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Social Connections Don’t Solve Everything But They Matter, A Lot

I was reading a newsletter recently about careers and job-seeking by Ruth Sternberg. She describes the solution she turns to when struggling with stress or heading into an emotional tailspin.

There’s An Easy Way to Feel Better

And it’s right there, in your phone contacts

Yes, she contacts a friend to chat and catch up. Whether it’s by sending a text or call or simply connecting with another person she cares about and wants to talk to, it changes how she feels.

We know this. The science of human connection is clear. (Those are just a few of the posts where we’ve talked about this recently.)

On the other hand, when we are struggling, our first instinct is often to not get in touch with someone. It’s to isolate. I suspect that is because we live in a world that has been telling us to be positive. That feeling down shouldn’t be shared, lest we negatively influence our friends and be cut out of their lives. (Good vibes only, am I right?)

That’s not the way any of this is supposed to work. I think Ruth’s description is a much better way to be with each other:

I have experienced that going to friends to find out what’s new—dipping into someone else’s life to find out what they are thinking about and what they are dreaming about—can help me get out of my own head.

It can give us a reality check about what’s possible and show us that we are part of that possibility, connected to our community.

That’s the connection we all need. The one that reminds us that we all belong somewhere. That’s the easiest way to impact the mental health of everyone around us.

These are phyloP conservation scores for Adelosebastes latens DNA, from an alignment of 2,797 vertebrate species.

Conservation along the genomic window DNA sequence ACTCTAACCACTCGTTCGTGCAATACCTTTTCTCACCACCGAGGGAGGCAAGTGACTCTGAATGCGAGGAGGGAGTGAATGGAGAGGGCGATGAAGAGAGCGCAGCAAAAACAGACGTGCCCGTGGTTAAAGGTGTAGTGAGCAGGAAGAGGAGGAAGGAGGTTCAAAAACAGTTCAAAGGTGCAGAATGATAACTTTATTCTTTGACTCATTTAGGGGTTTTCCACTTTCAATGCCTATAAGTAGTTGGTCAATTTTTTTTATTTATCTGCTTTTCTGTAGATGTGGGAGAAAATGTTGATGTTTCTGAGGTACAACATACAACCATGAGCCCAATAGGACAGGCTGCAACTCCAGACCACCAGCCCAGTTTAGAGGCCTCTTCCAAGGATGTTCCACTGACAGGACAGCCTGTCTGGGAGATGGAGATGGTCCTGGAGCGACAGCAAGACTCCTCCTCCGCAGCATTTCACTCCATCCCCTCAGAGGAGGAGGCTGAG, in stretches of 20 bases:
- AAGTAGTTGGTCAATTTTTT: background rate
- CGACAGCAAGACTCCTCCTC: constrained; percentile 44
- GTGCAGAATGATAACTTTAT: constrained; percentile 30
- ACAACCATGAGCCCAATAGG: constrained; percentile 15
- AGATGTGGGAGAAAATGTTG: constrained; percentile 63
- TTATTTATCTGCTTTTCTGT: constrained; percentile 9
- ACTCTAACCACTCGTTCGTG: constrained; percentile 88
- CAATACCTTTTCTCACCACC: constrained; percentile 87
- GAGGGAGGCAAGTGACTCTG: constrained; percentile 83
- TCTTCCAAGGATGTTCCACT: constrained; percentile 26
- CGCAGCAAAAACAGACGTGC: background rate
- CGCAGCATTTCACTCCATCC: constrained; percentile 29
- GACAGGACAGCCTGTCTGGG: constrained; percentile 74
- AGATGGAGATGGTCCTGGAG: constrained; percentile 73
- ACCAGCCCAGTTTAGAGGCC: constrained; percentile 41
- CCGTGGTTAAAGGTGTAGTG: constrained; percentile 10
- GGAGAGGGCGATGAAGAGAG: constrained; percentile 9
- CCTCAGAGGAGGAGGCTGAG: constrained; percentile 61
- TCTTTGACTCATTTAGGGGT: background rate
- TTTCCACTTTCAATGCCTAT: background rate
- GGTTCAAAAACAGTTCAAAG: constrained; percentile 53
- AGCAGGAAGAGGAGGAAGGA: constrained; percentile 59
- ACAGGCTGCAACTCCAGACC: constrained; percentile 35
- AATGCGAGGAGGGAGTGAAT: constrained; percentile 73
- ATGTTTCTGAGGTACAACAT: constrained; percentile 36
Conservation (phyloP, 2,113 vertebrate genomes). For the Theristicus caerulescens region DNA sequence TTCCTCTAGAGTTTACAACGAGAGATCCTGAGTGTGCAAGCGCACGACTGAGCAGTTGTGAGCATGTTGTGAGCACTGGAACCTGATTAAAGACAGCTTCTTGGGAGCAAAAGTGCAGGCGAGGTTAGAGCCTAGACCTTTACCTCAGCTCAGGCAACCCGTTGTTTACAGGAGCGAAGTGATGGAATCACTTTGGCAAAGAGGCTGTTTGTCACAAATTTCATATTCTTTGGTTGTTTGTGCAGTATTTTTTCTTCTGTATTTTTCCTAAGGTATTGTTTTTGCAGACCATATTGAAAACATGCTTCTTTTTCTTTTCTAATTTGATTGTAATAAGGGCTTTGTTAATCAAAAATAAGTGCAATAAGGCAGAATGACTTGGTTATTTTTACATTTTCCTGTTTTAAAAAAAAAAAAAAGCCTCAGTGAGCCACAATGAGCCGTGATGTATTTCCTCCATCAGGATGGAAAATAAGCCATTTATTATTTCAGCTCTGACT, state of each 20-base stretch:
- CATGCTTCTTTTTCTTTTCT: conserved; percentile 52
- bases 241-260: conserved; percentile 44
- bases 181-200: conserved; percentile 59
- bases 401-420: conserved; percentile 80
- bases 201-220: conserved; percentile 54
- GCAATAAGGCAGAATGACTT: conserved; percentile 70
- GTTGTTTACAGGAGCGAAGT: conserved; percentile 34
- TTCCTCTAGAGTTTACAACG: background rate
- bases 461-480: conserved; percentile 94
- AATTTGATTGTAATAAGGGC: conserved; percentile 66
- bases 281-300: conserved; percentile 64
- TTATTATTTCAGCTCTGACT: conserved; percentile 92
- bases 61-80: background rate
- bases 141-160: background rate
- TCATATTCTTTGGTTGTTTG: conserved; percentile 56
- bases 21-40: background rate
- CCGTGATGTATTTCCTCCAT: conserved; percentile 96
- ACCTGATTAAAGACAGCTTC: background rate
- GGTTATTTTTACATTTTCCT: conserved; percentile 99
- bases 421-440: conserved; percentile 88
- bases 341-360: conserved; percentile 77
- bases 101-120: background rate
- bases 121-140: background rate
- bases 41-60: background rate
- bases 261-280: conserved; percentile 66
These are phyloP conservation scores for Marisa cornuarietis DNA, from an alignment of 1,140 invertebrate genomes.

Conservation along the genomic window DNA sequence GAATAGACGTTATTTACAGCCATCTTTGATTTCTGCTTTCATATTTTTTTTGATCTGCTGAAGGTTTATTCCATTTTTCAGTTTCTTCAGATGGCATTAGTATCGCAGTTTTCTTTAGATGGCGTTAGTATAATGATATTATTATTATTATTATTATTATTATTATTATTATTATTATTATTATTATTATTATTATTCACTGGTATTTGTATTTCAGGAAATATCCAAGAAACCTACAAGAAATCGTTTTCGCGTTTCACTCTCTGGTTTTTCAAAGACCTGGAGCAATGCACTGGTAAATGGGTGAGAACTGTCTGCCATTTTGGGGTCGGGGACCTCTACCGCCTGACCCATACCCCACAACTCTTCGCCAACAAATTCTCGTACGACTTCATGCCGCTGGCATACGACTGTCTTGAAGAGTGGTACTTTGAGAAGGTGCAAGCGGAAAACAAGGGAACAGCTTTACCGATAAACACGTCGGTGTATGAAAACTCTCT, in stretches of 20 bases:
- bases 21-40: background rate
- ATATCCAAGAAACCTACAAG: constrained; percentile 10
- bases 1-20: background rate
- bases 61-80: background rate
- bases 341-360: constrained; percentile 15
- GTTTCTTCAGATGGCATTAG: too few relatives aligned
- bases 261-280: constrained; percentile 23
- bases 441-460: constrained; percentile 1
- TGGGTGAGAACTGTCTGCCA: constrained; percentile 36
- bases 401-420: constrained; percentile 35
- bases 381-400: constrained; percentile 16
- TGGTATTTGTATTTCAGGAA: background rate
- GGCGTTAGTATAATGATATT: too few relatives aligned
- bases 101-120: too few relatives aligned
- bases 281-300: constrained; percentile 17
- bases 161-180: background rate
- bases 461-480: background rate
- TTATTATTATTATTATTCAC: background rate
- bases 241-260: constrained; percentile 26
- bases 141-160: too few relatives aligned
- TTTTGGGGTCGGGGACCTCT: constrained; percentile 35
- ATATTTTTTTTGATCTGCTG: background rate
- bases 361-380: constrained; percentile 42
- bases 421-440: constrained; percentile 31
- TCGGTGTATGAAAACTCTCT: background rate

Ruth’s writing challenges me because I know this is not my instinct. My instinct is to assume I’m bothering people if I reach out. Yet, I know that isn’t true. The challenge is to remember that when I’m struggling with anxiety or stress, I connect with my people. Recently, I had an experience that showed me what a difference this can make.

As many of you know, I work from home. I have, for the last four and a half years, across two different jobs. A few weeks ago, I was going to spend a week in Ohio working from the office. This would be the first time I met most of the team I worked with, and I felt quite anxious about it. I purposely planned to arrive early to get time to see old friends. I purposely scheduled time with one friend on Sunday for dinner because I knew that evening would be the height of anxiety for me, and she is someone I feel comfortable with. Sure enough, we talked about her family and work and how I was anxious about going to the office the next day.

It worked. I felt connected to her and, more importantly, to society in general. We had a few laughs, and I knew Monday morning would be OK because I had just spent time with another human being, who reminded me that I’m someone they value enough to spend time with.

Isn’t that something we all need from time to time?

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